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Highways, crossing structures and risk: Behaviors of Greater Yellowstone pronghorn elucidate efficacy of road mitigation
- Seidler, Renee G., Green, David S., Beckmann, Jon P.
- Global ecology and conservation 2018 v.15 pp. e00416
- Antilocapra americana, accidents, antipredatory behavior, cattle, ecosystems, fences, highways, human-wildlife relations, humans, lead, models, risk, statistical analysis, wildlife, wildlife management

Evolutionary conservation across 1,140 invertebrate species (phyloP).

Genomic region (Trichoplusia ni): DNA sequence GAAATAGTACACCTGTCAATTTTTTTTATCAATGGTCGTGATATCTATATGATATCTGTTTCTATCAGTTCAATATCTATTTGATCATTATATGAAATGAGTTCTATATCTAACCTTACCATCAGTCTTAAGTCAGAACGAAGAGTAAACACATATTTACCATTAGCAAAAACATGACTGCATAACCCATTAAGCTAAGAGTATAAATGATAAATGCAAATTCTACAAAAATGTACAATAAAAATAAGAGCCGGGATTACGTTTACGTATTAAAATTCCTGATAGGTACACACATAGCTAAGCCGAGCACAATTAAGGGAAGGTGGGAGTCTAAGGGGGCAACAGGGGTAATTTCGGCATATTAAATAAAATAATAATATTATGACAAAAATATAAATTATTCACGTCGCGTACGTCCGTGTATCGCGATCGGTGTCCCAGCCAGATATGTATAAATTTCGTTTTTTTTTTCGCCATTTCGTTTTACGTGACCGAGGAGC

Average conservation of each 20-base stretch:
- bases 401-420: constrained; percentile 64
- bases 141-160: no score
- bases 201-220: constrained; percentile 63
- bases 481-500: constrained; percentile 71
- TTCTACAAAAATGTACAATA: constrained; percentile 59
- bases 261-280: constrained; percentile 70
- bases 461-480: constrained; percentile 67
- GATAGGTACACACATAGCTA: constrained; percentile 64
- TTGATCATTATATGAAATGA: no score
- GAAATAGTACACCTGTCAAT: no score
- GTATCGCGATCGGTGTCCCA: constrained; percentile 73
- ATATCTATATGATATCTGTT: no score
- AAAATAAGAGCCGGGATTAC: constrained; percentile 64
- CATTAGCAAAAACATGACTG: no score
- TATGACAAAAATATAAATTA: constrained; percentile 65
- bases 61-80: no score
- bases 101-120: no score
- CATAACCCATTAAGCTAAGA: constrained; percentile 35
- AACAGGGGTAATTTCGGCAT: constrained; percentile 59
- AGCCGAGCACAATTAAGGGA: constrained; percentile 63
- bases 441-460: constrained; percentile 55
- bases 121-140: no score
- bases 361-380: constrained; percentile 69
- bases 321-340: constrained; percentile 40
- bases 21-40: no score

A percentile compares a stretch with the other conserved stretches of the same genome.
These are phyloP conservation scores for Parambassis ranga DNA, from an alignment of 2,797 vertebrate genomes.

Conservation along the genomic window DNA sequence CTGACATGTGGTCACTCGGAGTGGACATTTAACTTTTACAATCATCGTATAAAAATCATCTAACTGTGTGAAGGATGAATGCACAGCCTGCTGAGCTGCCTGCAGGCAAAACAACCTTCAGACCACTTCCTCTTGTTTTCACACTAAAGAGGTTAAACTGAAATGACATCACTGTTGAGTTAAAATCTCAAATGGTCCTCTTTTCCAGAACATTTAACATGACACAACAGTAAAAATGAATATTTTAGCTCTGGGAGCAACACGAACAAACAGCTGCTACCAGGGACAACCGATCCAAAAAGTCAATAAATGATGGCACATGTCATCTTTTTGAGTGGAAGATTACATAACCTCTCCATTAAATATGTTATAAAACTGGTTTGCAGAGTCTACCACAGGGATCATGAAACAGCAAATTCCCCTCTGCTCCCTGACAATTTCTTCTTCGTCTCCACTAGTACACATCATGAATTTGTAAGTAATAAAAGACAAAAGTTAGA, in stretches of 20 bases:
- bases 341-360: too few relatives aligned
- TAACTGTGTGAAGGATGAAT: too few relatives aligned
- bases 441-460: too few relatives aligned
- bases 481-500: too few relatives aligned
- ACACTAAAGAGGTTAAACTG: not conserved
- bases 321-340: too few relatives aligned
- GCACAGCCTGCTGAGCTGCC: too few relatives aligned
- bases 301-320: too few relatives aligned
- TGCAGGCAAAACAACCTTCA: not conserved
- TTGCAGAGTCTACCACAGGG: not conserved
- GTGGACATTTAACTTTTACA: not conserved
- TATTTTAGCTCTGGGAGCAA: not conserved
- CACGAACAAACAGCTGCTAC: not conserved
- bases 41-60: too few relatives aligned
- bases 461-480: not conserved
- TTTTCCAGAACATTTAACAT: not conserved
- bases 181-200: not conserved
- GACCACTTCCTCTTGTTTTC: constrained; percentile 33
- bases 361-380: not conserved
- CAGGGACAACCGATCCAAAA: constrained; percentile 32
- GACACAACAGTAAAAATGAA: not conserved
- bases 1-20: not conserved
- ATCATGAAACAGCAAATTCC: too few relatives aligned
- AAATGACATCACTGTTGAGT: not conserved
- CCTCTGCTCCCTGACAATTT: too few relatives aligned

- Wildlife crossing structures and accompanying barrier fencing can prevent large mammals from accessing road surfaces and can significantly reduce wildlife-vehicle collisions while allowing animals to move from one side of the road to the other. Little research has been conducted on the behavioral responses of wildlife when encountering these novel structures over time. We used the installation of new wildlife road crossing structures built along a 6000-year old migration route to evaluate behavioral responses of long-distance migrators to the structures. We collected behavioral data during and after construction in order to evaluate individuals' immediate responses to these structures and to investigate how they changed over time using generalized linear mixed-effects models and generalized additive models fit by maximum likelihood. Pronghorn acclimated to the crossing structures and the frequency in which they successfully crossed them increased over time. The probability of pronghorn successfully crossing a structure was not influenced by human presence. Pronghorn spent more time in sustained vigilance behaviors after construction. Pronghorn also spent more time in sustained vigilance behaviors at relatively further distances from a structure and lead individuals spent more time in sustained vigilance behaviors than non-lead individuals. We did not detect any significant factors associated with stress behaviors. Pronghorn still demonstrated high sustained vigilance when approaching the structures after 20 months post construction, despite an increase in crossing success. While we found evidence of risk-avoidance behaviors in pronghorn at crossing structures, this work provides evidence that pronghorn gradually acclimated to wildlife crossing structures built in a historical migration corridor in the Greater Yellowstone Ecosystem. We recommend using task completion chronology (rather than project completion dates) to install wildlife mitigation and we recommend using wildlife friendly fencing when fences are required for multiple use (e.g., cattle) at crossing structure entrances.